This detail may sound silly but it’s very important. If we used clocks and timestamps to set our transactions in order, we need to trust someone with the responsibility to keep that clock in time. And that centralized actor could literally turn back time and make transactions never happen in our lists. This sounds like sci-fi, but that’s only because we’re used in our regular life to all of the clocks around us to be more or less in sync.

Let’s make a thought experiment: if in the middle of the day, all the clocks at your disposal showed that it’s 3 in the afternoon when it’s actually 5. Would you be able to notice it? Would you trust yourself or the clocks? Even if you realize that the hour was changed, how could you prove it to someone else?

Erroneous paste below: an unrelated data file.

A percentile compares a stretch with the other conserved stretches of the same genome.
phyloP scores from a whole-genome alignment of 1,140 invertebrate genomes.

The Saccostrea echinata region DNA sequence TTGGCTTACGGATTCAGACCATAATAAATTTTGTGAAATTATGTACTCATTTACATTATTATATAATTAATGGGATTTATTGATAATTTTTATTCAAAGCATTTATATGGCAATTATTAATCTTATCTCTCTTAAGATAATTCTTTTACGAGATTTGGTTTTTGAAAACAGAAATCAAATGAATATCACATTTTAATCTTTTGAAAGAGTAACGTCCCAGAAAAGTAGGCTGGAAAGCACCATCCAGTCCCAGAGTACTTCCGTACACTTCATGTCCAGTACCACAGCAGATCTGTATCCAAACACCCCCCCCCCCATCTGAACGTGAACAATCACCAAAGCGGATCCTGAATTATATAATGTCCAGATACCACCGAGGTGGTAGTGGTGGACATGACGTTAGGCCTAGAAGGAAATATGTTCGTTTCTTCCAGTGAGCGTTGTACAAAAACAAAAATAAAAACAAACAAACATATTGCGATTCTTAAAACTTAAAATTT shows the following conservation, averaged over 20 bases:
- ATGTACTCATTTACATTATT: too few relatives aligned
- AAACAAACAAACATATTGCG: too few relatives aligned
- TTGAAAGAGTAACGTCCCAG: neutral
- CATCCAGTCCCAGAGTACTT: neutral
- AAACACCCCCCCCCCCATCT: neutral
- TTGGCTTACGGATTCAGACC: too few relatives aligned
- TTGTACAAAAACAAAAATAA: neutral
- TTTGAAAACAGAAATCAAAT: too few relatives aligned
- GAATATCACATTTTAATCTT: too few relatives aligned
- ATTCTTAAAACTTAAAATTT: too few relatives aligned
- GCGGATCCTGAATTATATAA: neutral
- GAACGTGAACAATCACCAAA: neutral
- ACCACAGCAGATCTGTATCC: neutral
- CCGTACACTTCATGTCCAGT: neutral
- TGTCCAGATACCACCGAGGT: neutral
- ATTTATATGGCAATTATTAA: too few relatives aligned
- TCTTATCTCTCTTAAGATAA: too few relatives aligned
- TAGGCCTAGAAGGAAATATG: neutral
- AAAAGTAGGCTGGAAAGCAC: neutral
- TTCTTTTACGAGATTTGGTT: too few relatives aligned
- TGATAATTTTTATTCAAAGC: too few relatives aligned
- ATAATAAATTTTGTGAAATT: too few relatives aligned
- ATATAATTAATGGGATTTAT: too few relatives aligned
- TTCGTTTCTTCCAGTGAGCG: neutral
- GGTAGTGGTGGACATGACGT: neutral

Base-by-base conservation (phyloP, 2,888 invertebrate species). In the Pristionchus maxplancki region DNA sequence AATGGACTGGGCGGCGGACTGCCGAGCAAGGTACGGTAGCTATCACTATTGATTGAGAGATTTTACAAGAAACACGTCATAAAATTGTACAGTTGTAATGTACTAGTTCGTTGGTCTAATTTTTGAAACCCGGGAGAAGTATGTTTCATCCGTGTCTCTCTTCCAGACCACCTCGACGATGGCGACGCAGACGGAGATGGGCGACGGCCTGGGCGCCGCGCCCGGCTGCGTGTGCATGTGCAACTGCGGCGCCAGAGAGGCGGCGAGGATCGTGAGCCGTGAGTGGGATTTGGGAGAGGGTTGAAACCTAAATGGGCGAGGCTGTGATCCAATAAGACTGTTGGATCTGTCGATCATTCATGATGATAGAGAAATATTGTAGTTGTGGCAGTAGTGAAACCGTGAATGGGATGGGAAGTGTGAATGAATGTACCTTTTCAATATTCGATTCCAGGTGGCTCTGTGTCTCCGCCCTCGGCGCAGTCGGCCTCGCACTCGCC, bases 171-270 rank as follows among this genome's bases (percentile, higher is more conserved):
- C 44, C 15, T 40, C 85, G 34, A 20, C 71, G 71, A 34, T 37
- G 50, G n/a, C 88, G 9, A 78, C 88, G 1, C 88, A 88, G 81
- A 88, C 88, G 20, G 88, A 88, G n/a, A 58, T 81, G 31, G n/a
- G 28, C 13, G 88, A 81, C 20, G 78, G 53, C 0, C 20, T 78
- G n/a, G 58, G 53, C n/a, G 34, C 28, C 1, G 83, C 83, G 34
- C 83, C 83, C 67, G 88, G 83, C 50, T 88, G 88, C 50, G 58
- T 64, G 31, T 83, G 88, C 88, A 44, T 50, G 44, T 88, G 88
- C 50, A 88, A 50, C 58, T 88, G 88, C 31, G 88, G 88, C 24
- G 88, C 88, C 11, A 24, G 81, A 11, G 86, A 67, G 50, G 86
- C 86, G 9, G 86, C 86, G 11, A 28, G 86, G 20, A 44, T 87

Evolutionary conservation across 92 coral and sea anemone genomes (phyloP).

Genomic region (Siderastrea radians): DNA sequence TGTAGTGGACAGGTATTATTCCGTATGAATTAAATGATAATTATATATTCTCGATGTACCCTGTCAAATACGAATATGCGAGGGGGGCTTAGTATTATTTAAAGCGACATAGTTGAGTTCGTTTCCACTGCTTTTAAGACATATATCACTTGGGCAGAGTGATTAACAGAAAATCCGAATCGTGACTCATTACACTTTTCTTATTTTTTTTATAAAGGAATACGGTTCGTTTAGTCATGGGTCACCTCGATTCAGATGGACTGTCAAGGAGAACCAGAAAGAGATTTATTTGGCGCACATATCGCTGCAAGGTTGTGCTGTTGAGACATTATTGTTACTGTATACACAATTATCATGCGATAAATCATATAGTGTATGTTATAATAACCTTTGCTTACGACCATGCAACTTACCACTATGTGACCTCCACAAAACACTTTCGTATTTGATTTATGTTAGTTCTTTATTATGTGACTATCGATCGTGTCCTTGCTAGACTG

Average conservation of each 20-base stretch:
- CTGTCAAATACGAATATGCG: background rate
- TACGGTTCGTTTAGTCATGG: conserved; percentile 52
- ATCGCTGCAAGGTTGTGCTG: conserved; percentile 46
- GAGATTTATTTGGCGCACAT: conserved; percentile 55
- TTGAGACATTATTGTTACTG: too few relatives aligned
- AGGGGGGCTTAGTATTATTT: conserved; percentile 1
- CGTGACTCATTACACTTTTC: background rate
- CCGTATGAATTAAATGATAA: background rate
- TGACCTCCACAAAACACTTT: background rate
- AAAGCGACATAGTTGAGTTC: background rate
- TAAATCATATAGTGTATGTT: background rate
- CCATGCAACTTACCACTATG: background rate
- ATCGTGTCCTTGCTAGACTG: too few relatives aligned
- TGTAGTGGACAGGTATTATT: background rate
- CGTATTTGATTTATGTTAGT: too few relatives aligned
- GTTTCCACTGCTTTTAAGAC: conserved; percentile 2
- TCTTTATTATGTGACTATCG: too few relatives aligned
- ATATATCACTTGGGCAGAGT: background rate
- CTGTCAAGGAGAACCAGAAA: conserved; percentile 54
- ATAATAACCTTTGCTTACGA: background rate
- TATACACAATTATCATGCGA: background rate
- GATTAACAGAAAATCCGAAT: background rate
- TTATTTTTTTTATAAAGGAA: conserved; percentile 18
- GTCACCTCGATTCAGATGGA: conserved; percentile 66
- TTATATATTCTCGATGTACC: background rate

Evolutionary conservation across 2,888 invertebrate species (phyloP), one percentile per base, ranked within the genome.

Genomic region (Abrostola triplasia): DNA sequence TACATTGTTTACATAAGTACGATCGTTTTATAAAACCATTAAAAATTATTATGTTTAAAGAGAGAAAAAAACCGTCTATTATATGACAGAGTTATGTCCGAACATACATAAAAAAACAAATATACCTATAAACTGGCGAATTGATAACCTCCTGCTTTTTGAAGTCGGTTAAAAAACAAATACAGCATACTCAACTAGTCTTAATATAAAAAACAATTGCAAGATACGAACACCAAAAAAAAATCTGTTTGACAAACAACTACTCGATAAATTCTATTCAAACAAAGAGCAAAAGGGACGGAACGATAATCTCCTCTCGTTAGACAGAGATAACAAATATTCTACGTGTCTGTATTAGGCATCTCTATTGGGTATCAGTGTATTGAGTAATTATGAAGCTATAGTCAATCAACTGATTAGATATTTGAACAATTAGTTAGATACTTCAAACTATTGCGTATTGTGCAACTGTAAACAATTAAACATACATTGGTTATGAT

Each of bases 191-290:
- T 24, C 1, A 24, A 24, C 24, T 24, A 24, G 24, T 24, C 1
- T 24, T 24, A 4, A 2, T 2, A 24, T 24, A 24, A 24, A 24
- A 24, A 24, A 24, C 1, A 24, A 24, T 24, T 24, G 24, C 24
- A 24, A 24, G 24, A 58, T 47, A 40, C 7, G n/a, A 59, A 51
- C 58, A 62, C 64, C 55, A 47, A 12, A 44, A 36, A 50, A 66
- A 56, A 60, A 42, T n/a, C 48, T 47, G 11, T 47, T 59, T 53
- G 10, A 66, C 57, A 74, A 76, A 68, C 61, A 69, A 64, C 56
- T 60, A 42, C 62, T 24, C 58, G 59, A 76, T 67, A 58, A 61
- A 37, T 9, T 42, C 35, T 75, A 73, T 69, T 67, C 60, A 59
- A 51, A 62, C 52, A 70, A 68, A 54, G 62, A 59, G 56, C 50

In the case of the real world and clocks, we have a decentralized set of more than 400 atomic clocks in 80 different institutions that all contribute to an average called the International Atomic Time. It would be difficult for all those institutes to conspire to mess up our clocks worldwide.

In the case of a cryptocurrency like Monero, we need a clock that is self-regulating, independent, and cannot be taken backwards. Specially not without us noticing. And even better, if it happens, anybody can prove easily that something is wrong.

The clock we’re using are the blocks of our blockchain and new block is the Monero smallest unit of time. Every block is a tick of Monero’s clock. One after another, linked.

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